Last Call by Elon Green

Last Call: A True Story of Love, Lust, and Murder in Queer New York” by Elon Green; Celadon Books, 2021. (288 pages, $27).

Last Call by Elon Green

Published early last year, Last Call by Elon Green is a terrific, harrowing, true-crime account of an elusive serial killer dubbed “the Last Call Killer” who preyed upon gay men in New York in the ’80s and ’90s with all the hallmarks of the most notorious serial killers. Due to the sexuality of his victims, the sky-high murder rates, and the AIDS epidemic, his murders were largely forgotten. This gripping true-crime bestseller not only gives account of the Last Call Killer and delves into the decades-long chase to find him, it also paints a portrait of his victims and a vibrant community navigating threat and resilience. It should go without saying that this true crime book delves into dark and bloody topics not recommended for the faint of heart.

Richard W. Rogers Jr., a Staten Island nurse, a.k.a. “The Last Call Killer”, likely committed his first murder in 1973, having killed his housemate with a hammer. He claimed self-defense in that case and was ultimately acquitted, but his fingerprints collected for that case would serve as his undoing decades later. It wouldn’t be until January 2006 that he would be sentenced to life in prison for the serial murder and dismemberment of two gay men. Prosecutors believed him responsible for at least two more murders, but they only found enough evidence to solidly prosecute him on the two that they did, so they focused their court case upon them.

A green plastic trash bag dumped 14 years ago off Route 72 in South Jersey contained the head of a man. Another green bag held his torso and severed arms, while his legs were found in a third. Ten months later, more bags surfaced. The police in Manchester Township, about 55 miles east of Philadelphia, found six bags near a dirt road, filled with the body parts of another man. One victim was identified as Thomas Mulcahy, 57, a computer sales representative who was bisexual, and the other was Anthony Marrero, 44, identified as a prostitute. Mr. Mulcahy, prosecutors said, was visiting Manhattan on business in July 1992.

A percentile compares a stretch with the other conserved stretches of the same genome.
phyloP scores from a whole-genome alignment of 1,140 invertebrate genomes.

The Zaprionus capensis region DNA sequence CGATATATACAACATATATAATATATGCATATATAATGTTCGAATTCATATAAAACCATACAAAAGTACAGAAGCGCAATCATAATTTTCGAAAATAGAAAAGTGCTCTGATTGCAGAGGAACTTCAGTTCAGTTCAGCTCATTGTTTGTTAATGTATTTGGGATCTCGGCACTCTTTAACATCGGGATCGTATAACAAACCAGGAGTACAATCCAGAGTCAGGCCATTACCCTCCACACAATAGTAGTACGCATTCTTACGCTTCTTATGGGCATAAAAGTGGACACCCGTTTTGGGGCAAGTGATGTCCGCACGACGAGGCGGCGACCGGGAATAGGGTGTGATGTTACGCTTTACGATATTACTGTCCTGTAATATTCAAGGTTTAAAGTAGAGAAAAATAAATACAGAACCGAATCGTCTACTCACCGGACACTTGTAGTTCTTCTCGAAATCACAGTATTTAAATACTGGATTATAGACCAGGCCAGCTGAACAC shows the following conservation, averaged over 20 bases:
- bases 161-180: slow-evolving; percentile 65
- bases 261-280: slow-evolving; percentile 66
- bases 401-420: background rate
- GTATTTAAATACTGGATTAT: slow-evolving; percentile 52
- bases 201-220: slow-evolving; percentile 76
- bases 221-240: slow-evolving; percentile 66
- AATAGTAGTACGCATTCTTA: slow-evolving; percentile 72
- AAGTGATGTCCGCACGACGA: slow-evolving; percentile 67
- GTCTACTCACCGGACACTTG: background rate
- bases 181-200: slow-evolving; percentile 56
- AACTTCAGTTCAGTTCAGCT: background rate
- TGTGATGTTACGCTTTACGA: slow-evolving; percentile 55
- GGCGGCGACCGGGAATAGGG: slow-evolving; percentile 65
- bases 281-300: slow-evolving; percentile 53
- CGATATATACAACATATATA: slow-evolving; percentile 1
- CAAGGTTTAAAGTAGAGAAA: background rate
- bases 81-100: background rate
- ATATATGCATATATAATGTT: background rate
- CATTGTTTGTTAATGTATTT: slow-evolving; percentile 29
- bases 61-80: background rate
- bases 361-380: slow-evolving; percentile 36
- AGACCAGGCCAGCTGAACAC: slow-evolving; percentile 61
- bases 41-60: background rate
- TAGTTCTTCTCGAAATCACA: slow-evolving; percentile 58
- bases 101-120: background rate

Rogers might never have been caught if not for the bags and the faint fingerprints they held. His crimes were meticulous, unobserved affairs hatched in the dark inebriated haze of NYC’s upscale gay bars. After over a decade of work, investigators say Rogers’s motives still remain a mystery. The Townhouse Bar, on East 58th Street, between Second and Third Avenues, was one of his favorite haunts during the early 1990’s. Little at the bar has changed over the years, according to employees, and on any Saturday night well-dressed regulars sipped cocktails among paisley-print armchairs and bouquets of fresh lilies. Rogers, age 55, stopped going to the Townhouse around the same time that Mulcahy’s body was found in New Jersey. Mulcahy had been at the Townhouse shortly before he disappeared.

Mulcahy’s death suggested a pattern. A year earlier, on May 5, 1991, the mutilated body of Peter S. Anderson, an investment broker from Philadelphia, was found wrapped in green plastic garbage bags along the Pennsylvania Turnpike. The police determined that he, too, had been at the Townhouse before he was killed. By the fall of 1993, two more bodies of gay men had been found: Anthony Marrero, who often solicited men near the Port Authority Bus Terminal according to court documents, and Michael Sakara, 55, a Philadelphia typesetter whose head and arms were placed in bags and left by Route 9W in Rockland County. His torso and legs were found wrapped in trash bags nine miles north, in Stony Point. He had frequented another gay bar in downtown NYC that Rogers was also known to visit. Regulars at the Townhouse claimed gossip of the slayings spread wildly among gay men. The murderer became known as the Last Call Killer, since the victims were drunk to the point of incapacitation when they were stabbed.

To learn more about this serial killer, his victims, and the years of efforts put forth by the community and police alike to find justice, I highly recommend reading Green’s amazingly written book. Green shows a great deal of respect for the victims of these heinous murders by shining a light upon their complicated lives as well as exploring the community they were part of. The victims and the heroes, rather than the killer, are at the center of Last Call, as I feel should more often be the case in true crime stories such as this.

Donavon Anderson is a library assistant in reference at May Memorial Library. He can be reached at danderson@alamancelibraries.org.